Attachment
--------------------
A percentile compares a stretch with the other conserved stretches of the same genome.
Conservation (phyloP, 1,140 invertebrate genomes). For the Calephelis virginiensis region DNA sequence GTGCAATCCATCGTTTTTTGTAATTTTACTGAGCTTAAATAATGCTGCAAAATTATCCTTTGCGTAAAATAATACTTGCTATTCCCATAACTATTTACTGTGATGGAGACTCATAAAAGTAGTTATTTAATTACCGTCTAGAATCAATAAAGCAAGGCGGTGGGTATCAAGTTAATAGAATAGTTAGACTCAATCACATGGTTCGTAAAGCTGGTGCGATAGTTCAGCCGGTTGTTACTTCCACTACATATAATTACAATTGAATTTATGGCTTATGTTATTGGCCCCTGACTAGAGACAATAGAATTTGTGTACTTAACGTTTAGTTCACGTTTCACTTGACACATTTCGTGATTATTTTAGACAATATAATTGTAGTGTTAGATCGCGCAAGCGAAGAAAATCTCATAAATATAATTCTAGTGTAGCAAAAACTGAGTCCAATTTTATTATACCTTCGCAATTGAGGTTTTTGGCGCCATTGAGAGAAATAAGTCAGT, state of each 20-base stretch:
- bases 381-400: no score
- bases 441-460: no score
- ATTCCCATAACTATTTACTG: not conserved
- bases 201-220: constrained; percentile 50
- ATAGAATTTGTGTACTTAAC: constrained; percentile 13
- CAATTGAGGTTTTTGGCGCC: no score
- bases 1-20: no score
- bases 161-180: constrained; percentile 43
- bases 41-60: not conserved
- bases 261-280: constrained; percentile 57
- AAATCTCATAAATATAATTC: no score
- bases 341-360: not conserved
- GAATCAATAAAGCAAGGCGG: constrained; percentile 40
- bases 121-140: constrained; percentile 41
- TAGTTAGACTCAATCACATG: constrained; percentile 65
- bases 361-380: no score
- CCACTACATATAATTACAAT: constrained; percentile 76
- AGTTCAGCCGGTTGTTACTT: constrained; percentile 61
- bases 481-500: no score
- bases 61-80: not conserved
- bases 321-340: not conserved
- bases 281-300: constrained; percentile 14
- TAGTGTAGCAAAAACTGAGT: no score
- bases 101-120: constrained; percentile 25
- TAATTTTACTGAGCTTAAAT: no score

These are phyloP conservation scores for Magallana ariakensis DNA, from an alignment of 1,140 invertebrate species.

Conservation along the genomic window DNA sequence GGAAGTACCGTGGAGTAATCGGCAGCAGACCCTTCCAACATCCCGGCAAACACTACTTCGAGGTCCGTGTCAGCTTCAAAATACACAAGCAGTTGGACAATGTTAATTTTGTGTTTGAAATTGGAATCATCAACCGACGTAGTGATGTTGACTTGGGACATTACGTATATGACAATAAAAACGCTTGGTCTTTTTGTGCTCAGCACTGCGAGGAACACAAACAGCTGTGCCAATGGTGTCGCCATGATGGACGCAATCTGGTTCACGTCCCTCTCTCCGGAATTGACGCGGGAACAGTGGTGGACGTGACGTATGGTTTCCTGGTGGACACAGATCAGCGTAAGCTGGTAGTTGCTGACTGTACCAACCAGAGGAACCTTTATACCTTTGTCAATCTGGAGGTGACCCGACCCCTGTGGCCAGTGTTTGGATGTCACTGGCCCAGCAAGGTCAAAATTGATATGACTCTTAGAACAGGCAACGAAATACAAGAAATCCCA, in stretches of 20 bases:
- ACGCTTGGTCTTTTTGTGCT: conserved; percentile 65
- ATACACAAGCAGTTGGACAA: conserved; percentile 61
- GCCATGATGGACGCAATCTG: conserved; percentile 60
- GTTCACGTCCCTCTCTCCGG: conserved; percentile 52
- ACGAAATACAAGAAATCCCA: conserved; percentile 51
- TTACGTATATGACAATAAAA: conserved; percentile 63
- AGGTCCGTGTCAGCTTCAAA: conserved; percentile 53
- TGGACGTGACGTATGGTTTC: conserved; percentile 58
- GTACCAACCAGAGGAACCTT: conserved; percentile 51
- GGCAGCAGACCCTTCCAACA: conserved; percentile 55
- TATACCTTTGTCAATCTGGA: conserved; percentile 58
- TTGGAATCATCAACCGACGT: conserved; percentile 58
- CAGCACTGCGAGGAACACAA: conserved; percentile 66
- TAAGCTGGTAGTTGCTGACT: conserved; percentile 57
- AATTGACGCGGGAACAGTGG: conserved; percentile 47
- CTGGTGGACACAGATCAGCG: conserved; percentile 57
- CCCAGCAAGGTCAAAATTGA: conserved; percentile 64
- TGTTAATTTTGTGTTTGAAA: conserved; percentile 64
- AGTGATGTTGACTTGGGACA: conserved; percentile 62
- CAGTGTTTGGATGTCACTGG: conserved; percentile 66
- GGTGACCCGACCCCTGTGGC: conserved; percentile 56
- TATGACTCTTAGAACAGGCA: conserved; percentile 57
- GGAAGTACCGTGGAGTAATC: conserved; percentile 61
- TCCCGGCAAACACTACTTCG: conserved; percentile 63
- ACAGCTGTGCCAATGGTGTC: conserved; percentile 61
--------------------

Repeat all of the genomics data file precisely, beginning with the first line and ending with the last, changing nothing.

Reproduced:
A percentile compares a stretch with the other conserved stretches of the same genome.
Conservation (phyloP, 1,140 invertebrate genomes). For the Calephelis virginiensis region DNA sequence GTGCAATCCATCGTTTTTTGTAATTTTACTGAGCTTAAATAATGCTGCAAAATTATCCTTTGCGTAAAATAATACTTGCTATTCCCATAACTATTTACTGTGATGGAGACTCATAAAAGTAGTTATTTAATTACCGTCTAGAATCAATAAAGCAAGGCGGTGGGTATCAAGTTAATAGAATAGTTAGACTCAATCACATGGTTCGTAAAGCTGGTGCGATAGTTCAGCCGGTTGTTACTTCCACTACATATAATTACAATTGAATTTATGGCTTATGTTATTGGCCCCTGACTAGAGACAATAGAATTTGTGTACTTAACGTTTAGTTCACGTTTCACTTGACACATTTCGTGATTATTTTAGACAATATAATTGTAGTGTTAGATCGCGCAAGCGAAGAAAATCTCATAAATATAATTCTAGTGTAGCAAAAACTGAGTCCAATTTTATTATACCTTCGCAATTGAGGTTTTTGGCGCCATTGAGAGAAATAAGTCAGT, state of each 20-base stretch:
- bases 381-400: no score
- bases 441-460: no score
- ATTCCCATAACTATTTACTG: not conserved
- bases 201-220: constrained; percentile 50
- ATAGAATTTGTGTACTTAAC: constrained; percentile 13
- CAATTGAGGTTTTTGGCGCC: no score
- bases 1-20: no score
- bases 161-180: constrained; percentile 43
- bases 41-60: not conserved
- bases 261-280: constrained; percentile 57
- AAATCTCATAAATATAATTC: no score
- bases 341-360: not conserved
- GAATCAATAAAGCAAGGCGG: constrained; percentile 40
- bases 121-140: constrained; percentile 41
- TAGTTAGACTCAATCACATG: constrained; percentile 65
- bases 361-380: no score
- CCACTACATATAATTACAAT: constrained; percentile 76
- AGTTCAGCCGGTTGTTACTT: constrained; percentile 61
- bases 481-500: no score
- bases 61-80: not conserved
- bases 321-340: not conserved
- bases 281-300: constrained; percentile 14
- TAGTGTAGCAAAAACTGAGT: no score
- bases 101-120: constrained; percentile 25
- TAATTTTACTGAGCTTAAAT: no score

These are phyloP conservation scores for Magallana ariakensis DNA, from an alignment of 1,140 invertebrate species.

Conservation along the genomic window DNA sequence GGAAGTACCGTGGAGTAATCGGCAGCAGACCCTTCCAACATCCCGGCAAACACTACTTCGAGGTCCGTGTCAGCTTCAAAATACACAAGCAGTTGGACAATGTTAATTTTGTGTTTGAAATTGGAATCATCAACCGACGTAGTGATGTTGACTTGGGACATTACGTATATGACAATAAAAACGCTTGGTCTTTTTGTGCTCAGCACTGCGAGGAACACAAACAGCTGTGCCAATGGTGTCGCCATGATGGACGCAATCTGGTTCACGTCCCTCTCTCCGGAATTGACGCGGGAACAGTGGTGGACGTGACGTATGGTTTCCTGGTGGACACAGATCAGCGTAAGCTGGTAGTTGCTGACTGTACCAACCAGAGGAACCTTTATACCTTTGTCAATCTGGAGGTGACCCGACCCCTGTGGCCAGTGTTTGGATGTCACTGGCCCAGCAAGGTCAAAATTGATATGACTCTTAGAACAGGCAACGAAATACAAGAAATCCCA, in stretches of 20 bases:
- ACGCTTGGTCTTTTTGTGCT: conserved; percentile 65
- ATACACAAGCAGTTGGACAA: conserved; percentile 61
- GCCATGATGGACGCAATCTG: conserved; percentile 60
- GTTCACGTCCCTCTCTCCGG: conserved; percentile 52
- ACGAAATACAAGAAATCCCA: conserved; percentile 51
- TTACGTATATGACAATAAAA: conserved; percentile 63
- AGGTCCGTGTCAGCTTCAAA: conserved; percentile 53
- TGGACGTGACGTATGGTTTC: conserved; percentile 58
- GTACCAACCAGAGGAACCTT: conserved; percentile 51
- GGCAGCAGACCCTTCCAACA: conserved; percentile 55
- TATACCTTTGTCAATCTGGA: conserved; percentile 58
- TTGGAATCATCAACCGACGT: conserved; percentile 58
- CAGCACTGCGAGGAACACAA: conserved; percentile 66
- TAAGCTGGTAGTTGCTGACT: conserved; percentile 57
- AATTGACGCGGGAACAGTGG: conserved; percentile 47
- CTGGTGGACACAGATCAGCG: conserved; percentile 57
- CCCAGCAAGGTCAAAATTGA: conserved; percentile 64
- TGTTAATTTTGTGTTTGAAA: conserved; percentile 64
- AGTGATGTTGACTTGGGACA: conserved; percentile 62
- CAGTGTTTGGATGTCACTGG: conserved; percentile 66
- GGTGACCCGACCCCTGTGGC: conserved; percentile 56
- TATGACTCTTAGAACAGGCA: conserved; percentile 57
- GGAAGTACCGTGGAGTAATC: conserved; percentile 61
- TCCCGGCAAACACTACTTCG: conserved; percentile 63
- ACAGCTGTGCCAATGGTGTC: conserved; percentile 61